Richie Derle

CRI Military Veteran Rowing Team


When CRI military rower Richie Derle talks about rowing, he does something he rarely used to do. He smiles. He smiles when he remembers his first day on the water. “I was so scared. I said, ‘if I fall in, I’m never coming back.’ But someone told me, ‘Rich, you can walk across this pond, it’s not deep. Don’t worry.’

”Richie smiles even more when he talks about the people he rows with. “Oh, they’re great. Everybody gets up at 4 AM to be here, and we even row in the rain. If someone told me I’d be getting up at four to row in the rain, I’d have said they were nuts. My daughter keeps asking, why do you do that?” Richie knows exactly why. He gets up and rows, rain or shine, because rowing gave him back something that had been missing from his life for forty years.

“I served in the Marine Corps in California from 1973 to 1975. My friends, they went to Vietnam but they never came back. After I got out, I didn’t have close contact with anyone. You know, you don’t want to get hurt again.” Life wasn’t easy for Richie after his discharge. “There was alcohol and drugs, and I lived on the street for a while. But then I got married.” He pauses, looks away and says, “I don’t know—I have no idea why my wife married me. I guess she must have seen something I didn’t. Everything took off from there. We bought a house, I worked 42 years managing a cemetery for the city of Boston, and I have four kids and nine grandchildren.” But something was still missing. “All that time,” Richie says, “I still didn’t have any friends.” That would change in 2016, thanks to former CRI Military Program Coordinator Marilyn Koblan.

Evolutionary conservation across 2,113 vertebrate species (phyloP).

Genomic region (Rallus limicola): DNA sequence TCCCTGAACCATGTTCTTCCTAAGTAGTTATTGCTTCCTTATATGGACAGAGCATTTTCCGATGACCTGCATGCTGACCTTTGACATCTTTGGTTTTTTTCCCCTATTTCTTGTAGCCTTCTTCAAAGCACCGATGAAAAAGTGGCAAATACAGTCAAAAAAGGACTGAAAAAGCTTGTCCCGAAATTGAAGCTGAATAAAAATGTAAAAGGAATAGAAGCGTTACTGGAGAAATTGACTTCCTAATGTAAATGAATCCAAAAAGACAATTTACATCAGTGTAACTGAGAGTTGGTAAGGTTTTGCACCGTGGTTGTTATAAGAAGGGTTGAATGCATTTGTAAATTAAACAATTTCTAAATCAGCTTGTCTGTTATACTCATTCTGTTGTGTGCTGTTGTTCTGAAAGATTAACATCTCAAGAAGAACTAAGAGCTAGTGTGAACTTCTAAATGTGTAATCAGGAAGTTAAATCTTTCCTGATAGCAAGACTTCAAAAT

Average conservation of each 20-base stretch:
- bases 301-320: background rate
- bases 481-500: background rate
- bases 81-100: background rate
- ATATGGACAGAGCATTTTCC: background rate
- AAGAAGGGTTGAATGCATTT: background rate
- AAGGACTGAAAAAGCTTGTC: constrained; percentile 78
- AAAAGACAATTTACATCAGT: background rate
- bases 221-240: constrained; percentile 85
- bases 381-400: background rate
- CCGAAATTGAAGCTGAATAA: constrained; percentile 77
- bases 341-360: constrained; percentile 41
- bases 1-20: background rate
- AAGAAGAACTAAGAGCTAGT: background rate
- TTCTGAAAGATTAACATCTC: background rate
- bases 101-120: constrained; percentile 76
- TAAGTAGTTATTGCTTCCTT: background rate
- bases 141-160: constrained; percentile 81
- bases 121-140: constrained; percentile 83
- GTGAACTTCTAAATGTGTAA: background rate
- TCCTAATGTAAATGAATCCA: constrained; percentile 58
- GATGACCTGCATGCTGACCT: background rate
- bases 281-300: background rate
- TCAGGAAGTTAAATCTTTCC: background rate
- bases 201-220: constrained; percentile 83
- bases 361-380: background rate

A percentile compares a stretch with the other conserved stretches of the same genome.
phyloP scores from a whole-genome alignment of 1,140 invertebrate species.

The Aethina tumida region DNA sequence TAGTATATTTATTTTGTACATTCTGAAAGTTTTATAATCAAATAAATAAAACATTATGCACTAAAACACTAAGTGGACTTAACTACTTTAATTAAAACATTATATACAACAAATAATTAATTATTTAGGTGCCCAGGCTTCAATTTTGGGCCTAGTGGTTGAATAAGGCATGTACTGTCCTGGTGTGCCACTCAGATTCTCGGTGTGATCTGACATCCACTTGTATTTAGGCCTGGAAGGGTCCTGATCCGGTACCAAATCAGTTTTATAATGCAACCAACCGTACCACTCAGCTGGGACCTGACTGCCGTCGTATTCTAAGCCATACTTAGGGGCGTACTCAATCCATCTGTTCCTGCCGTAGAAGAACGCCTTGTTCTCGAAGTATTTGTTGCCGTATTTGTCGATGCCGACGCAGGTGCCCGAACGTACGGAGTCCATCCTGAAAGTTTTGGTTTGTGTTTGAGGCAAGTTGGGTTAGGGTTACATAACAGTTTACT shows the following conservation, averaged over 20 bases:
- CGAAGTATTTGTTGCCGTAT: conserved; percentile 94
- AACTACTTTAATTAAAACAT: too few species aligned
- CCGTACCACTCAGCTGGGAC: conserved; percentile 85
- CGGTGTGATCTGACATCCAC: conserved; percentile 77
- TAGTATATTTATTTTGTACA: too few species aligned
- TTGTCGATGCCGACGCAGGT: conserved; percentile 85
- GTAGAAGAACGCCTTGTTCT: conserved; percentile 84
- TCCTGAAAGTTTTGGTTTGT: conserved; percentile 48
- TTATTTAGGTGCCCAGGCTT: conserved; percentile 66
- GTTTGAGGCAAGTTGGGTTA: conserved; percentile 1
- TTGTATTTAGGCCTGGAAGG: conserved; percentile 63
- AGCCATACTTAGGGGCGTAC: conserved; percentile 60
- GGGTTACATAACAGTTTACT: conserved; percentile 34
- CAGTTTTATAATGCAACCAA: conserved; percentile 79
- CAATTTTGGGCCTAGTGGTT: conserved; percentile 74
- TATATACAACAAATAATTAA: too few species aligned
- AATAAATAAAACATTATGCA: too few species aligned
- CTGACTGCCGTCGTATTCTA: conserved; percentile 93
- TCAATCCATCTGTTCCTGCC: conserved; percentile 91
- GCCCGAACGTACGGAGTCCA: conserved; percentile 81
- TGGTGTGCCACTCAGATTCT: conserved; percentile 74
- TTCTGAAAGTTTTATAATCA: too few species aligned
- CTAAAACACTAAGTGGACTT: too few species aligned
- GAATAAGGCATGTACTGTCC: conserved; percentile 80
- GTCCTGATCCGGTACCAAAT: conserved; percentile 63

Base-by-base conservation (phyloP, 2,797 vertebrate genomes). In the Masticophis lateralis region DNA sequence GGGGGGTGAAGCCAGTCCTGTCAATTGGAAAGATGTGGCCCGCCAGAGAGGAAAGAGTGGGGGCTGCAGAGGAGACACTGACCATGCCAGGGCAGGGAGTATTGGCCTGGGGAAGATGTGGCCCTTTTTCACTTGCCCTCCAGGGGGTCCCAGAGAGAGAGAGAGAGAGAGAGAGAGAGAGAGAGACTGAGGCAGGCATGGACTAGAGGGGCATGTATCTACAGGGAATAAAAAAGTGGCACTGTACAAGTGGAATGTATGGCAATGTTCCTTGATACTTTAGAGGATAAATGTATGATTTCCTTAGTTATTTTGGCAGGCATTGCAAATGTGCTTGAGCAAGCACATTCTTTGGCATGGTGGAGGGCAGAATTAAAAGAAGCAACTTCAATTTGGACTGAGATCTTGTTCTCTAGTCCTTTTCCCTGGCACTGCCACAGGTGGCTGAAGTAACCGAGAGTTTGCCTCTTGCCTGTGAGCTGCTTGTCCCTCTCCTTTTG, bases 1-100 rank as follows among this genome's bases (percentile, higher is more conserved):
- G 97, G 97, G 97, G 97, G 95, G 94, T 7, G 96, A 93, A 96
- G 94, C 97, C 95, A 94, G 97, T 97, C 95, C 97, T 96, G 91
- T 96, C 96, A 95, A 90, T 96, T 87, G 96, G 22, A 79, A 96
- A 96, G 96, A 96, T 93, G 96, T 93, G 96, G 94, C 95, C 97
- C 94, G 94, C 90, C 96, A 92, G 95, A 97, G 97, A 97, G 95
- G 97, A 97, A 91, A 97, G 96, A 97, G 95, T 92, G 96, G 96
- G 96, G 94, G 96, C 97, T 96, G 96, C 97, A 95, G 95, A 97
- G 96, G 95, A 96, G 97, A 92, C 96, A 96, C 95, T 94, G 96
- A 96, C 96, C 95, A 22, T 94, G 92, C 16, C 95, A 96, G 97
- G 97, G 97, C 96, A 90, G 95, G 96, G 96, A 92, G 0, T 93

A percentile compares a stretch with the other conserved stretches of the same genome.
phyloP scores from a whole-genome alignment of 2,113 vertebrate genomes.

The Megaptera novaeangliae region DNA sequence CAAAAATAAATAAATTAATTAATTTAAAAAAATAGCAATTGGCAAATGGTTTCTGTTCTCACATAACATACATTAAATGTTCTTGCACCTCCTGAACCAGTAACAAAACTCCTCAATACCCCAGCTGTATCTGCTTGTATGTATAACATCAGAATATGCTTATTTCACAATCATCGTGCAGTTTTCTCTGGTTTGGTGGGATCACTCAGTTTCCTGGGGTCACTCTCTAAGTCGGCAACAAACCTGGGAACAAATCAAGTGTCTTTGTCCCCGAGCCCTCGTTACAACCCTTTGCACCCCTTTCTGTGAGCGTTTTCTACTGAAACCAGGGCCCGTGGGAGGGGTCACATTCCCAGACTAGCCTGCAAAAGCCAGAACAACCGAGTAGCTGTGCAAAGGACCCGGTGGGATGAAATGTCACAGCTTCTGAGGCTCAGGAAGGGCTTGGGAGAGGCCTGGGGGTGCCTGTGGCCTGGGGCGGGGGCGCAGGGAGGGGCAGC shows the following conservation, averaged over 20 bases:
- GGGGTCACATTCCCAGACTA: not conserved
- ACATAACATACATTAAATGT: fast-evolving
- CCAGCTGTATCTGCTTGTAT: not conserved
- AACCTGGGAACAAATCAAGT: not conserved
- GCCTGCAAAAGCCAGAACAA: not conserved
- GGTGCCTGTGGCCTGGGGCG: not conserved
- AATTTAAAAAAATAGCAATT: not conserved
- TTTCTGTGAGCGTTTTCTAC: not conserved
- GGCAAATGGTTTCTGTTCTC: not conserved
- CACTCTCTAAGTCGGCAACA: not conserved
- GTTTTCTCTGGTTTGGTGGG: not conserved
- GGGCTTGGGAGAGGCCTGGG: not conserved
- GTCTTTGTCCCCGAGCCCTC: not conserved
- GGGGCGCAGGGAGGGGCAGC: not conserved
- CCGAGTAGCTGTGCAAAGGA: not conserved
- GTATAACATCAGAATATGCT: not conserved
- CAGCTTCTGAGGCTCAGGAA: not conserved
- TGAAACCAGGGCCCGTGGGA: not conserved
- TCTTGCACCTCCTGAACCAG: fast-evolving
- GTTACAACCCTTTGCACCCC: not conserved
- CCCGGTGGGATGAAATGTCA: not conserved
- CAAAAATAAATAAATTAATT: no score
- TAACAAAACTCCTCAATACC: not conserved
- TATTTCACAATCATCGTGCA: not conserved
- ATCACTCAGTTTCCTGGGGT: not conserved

Richie had started visiting the gym at the Bedford VA. “I looked in the mirror and said, ‘You have to do something.’ Being retired, the weight doesn’t come off as quickly.” One day he met Marilyn in the gym and she asked if he was interested in rowing. “I’d never done anything like that, but I tried it and I liked it. The camaraderie, it’s like when I was back in the Marine Corps. I’ve been doing it ever since, and I feel like I have some friends now. It gave me a lot of confidence, and I’ve gone on to bigger and better things.”

Bigger and better is an understatement. Last fall, Richie raced in an eight in the CRI Fall Classic, and a month later rowed a double in the Head of the Charles. For ten years, CRI’s Military Program, through the transformative power of rowing, has helped retired and returning active duty servicemen and service-women, as well as active duty and Gold Star spouses, adjust to life as a civilian or post-deployment. They train and receive coaching free of charge at CRI, in gratitude for the sacrifices they have made. But if you ask CRI Military Rower Richie Derle, rowing means much more than just training, racing and staying fit. Thanks to CRI, he’s found the kind of friendships he thought he would never have again. “My wife sees me smile a whole lot more than I used to,” Richie says. And as if to prove the point, he grins.